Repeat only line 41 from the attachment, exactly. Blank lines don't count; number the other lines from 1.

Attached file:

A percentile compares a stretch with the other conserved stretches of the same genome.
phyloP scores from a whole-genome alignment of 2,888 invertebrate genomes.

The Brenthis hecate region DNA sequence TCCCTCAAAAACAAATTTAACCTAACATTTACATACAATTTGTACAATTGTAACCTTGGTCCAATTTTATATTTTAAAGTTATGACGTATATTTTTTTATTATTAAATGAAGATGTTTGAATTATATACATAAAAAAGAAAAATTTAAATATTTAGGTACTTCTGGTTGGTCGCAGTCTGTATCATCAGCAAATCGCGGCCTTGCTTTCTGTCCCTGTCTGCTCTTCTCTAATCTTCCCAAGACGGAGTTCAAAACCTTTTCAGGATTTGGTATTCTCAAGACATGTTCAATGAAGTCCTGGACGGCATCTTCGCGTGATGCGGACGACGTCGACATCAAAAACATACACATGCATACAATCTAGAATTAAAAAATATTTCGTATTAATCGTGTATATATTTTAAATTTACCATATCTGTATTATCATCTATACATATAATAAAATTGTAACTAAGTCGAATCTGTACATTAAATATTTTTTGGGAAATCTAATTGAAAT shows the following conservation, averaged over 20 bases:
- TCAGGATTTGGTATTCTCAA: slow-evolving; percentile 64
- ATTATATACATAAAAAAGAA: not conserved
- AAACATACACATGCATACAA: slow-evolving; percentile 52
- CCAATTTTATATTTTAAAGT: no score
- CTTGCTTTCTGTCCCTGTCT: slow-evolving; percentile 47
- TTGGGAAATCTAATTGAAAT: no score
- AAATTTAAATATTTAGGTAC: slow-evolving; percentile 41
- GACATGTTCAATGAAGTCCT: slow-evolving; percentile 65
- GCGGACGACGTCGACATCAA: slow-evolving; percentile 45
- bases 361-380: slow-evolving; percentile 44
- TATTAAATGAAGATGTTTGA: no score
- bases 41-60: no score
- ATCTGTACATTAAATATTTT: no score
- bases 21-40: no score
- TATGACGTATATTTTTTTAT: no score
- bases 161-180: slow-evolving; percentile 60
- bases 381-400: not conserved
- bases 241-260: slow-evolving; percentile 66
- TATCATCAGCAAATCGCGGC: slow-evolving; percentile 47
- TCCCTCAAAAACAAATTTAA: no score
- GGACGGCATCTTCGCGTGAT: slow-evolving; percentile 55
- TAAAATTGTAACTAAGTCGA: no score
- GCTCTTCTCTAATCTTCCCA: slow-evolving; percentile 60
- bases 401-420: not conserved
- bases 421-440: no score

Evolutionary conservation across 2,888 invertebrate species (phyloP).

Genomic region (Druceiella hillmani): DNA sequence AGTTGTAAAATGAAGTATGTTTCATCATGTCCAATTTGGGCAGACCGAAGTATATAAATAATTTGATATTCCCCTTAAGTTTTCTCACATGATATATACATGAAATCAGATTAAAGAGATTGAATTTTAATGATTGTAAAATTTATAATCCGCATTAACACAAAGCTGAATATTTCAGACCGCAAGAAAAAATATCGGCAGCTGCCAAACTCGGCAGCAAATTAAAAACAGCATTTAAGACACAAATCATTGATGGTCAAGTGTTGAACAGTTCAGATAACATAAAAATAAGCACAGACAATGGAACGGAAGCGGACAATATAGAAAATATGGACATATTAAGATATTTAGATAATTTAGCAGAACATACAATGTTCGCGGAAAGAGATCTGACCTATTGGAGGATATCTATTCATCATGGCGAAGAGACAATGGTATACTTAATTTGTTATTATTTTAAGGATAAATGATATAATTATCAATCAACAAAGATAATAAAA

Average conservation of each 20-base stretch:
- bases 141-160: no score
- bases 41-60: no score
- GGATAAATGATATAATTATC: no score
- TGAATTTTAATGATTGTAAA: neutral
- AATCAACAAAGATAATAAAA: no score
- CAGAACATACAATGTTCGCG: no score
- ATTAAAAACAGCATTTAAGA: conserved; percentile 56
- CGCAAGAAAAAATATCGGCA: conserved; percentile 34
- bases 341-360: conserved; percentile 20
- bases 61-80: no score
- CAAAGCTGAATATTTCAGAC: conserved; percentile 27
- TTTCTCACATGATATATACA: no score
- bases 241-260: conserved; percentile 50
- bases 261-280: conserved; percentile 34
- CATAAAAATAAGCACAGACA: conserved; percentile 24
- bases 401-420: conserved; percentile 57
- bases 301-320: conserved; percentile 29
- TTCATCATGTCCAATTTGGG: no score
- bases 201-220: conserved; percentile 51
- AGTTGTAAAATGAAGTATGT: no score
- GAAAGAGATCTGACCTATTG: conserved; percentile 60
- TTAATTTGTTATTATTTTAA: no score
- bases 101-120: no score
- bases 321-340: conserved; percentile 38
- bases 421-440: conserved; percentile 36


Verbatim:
- bases 61-80: no score